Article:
The Idaho Humanities Council sponsored readings and conversation series on wilderness, marking the 50th anniversary of The Wilderness Act of 1964, combines deep reading in wilderness history and policy with lectures from scholars across the state. Five week sessions in Hailey at the College of Southern Idaho Blaine County Center, at Moscow City Hall, Lewiston City Library and currently at Boise’s Foothill’s Learning Center delve into wilderness imagined, pursued, framed, guarded and the particular wilderness idea in Idaho.

“We will consider how we view wilderness today, from the vantage points of modern-day campsites, canyons and suburban cul-de-sacs, tracing maps that are both material and mythological,” a description of the series reads.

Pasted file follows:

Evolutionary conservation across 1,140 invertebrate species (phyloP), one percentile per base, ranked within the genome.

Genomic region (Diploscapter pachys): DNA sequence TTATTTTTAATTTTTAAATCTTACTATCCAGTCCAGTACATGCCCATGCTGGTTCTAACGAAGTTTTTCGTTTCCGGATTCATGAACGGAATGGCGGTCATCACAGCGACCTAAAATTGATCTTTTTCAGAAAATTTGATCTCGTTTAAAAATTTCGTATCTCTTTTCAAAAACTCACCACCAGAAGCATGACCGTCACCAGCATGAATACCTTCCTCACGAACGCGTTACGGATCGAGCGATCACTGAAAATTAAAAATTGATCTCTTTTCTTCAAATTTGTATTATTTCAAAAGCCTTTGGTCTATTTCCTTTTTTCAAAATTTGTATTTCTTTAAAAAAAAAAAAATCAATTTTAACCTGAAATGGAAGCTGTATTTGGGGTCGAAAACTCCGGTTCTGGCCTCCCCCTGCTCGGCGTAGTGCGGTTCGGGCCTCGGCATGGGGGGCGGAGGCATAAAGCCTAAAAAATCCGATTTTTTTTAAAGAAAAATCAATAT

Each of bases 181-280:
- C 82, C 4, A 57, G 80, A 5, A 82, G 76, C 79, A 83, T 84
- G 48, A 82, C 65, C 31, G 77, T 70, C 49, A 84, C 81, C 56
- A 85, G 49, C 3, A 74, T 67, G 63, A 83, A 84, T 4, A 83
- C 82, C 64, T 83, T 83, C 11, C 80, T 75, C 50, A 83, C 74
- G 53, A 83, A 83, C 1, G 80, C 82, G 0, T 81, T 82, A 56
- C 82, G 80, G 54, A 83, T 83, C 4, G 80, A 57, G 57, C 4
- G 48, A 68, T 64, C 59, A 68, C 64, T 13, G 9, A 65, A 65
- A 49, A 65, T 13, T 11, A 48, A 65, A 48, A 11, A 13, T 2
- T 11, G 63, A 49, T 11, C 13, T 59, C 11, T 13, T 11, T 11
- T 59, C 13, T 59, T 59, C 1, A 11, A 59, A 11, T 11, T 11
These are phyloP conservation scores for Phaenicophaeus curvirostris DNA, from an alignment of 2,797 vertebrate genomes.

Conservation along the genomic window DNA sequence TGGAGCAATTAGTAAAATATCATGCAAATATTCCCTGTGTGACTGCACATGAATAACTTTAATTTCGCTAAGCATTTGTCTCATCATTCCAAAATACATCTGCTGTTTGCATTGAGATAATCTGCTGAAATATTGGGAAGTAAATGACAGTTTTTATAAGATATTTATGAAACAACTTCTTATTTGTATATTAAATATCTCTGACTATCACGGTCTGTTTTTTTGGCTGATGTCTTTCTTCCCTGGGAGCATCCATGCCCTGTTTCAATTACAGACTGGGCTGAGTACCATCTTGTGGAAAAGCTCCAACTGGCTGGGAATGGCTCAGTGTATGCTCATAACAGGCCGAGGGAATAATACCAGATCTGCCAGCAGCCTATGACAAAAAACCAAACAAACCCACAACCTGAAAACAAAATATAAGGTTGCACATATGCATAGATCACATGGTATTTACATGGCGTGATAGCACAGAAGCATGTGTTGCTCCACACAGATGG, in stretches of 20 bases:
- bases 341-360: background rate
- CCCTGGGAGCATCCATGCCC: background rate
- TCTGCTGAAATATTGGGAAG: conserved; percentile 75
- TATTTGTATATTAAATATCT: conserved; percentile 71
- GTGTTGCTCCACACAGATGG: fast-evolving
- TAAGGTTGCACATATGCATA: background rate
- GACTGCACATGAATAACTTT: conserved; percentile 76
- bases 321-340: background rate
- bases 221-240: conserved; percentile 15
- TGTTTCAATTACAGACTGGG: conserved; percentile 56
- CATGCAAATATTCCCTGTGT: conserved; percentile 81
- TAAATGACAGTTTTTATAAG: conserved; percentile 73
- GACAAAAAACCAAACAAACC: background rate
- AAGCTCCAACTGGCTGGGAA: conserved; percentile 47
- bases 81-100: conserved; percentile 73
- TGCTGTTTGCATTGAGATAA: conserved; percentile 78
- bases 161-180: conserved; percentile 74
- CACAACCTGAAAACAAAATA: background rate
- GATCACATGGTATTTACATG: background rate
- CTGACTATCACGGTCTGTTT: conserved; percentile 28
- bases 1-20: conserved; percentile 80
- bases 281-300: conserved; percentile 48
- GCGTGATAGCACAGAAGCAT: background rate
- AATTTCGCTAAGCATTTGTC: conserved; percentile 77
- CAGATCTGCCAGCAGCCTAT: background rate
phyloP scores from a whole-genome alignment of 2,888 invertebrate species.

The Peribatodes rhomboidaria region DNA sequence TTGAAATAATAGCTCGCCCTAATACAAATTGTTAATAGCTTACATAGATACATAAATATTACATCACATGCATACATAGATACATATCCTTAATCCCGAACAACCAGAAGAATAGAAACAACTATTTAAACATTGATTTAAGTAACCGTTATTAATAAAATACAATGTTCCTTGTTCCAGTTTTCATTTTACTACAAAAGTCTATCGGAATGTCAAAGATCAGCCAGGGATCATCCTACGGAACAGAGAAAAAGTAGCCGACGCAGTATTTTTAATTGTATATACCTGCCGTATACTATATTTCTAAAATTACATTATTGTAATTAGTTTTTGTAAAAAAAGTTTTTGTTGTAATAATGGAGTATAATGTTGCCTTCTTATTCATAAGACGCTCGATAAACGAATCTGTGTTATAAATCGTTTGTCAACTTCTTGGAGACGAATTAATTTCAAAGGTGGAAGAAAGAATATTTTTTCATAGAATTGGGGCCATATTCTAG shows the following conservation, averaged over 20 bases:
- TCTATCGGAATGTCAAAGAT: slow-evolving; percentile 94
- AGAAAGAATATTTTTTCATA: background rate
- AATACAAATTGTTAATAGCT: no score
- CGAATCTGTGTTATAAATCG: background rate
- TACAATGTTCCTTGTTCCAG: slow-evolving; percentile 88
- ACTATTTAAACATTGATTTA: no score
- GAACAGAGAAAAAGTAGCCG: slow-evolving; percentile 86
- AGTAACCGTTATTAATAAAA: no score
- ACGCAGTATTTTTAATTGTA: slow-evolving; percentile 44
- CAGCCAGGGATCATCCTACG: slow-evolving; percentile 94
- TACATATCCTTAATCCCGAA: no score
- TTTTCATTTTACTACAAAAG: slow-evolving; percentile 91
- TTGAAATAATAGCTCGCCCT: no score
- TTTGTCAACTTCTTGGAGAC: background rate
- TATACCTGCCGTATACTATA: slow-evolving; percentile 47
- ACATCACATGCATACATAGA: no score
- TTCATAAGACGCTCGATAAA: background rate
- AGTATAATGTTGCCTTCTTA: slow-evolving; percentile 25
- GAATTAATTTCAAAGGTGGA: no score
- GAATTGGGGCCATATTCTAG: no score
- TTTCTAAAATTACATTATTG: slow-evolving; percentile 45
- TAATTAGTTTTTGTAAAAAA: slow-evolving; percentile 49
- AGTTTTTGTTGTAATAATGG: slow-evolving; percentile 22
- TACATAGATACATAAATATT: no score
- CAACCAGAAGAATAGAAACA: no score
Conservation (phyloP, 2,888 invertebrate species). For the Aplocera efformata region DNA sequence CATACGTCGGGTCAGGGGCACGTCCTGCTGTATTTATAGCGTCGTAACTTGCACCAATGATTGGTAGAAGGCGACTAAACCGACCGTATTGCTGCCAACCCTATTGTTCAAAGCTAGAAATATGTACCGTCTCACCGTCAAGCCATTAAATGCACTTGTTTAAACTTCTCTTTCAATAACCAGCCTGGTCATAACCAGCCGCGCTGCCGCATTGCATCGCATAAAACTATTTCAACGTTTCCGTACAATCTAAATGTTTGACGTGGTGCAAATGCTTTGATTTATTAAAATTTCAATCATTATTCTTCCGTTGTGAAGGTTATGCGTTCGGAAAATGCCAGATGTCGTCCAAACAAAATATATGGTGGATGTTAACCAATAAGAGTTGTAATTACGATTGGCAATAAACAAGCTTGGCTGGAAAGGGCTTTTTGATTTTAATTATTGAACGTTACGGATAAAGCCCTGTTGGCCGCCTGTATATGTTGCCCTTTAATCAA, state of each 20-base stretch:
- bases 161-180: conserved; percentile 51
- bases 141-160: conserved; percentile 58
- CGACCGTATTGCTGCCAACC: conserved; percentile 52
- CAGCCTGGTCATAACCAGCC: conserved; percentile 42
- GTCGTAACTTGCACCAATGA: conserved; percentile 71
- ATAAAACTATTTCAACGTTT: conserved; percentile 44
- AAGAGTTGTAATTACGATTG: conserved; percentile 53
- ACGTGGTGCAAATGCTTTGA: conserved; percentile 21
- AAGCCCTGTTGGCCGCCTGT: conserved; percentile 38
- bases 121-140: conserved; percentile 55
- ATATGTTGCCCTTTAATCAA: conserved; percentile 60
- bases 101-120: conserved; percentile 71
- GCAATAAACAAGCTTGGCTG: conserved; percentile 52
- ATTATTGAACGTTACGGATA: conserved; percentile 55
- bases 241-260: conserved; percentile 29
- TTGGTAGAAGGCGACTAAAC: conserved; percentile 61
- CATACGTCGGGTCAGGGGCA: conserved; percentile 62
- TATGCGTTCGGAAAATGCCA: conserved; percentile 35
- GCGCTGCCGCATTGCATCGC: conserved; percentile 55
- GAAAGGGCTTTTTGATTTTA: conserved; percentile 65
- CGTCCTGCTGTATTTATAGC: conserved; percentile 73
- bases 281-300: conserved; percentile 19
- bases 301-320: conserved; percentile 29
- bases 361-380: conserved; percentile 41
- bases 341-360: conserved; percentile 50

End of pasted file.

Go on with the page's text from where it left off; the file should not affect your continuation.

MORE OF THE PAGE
Below, with permission from Idaho Humanities Council, is a hyperlinked version of the syllabus. All effort has been made to find open source versions of the texts, though not all are available online. Feel free to leave links to your favorite wilderness source texts in the comments below.

Theodore Roosevelt and John Burroughs


Theodore Roosevelt and John Burroughs at campsite in Yellowstone Park. [1903?] Theodore Roosevelt Digital Library. Dickinson State University.

Considered: Wilderness Syllabus

Main Text

Michael Lewis, ed., American Wilderness: A New History, 2007.

Michael Lewis, American Wilderness


American Wilderness: A New History, Michael Lewis, ed.

Wilderness Imagined

How has wilderness been imagined in the past, in the context of American history? How does it inform our sense of national and individual identity? What kind of mythology does wilderness offer?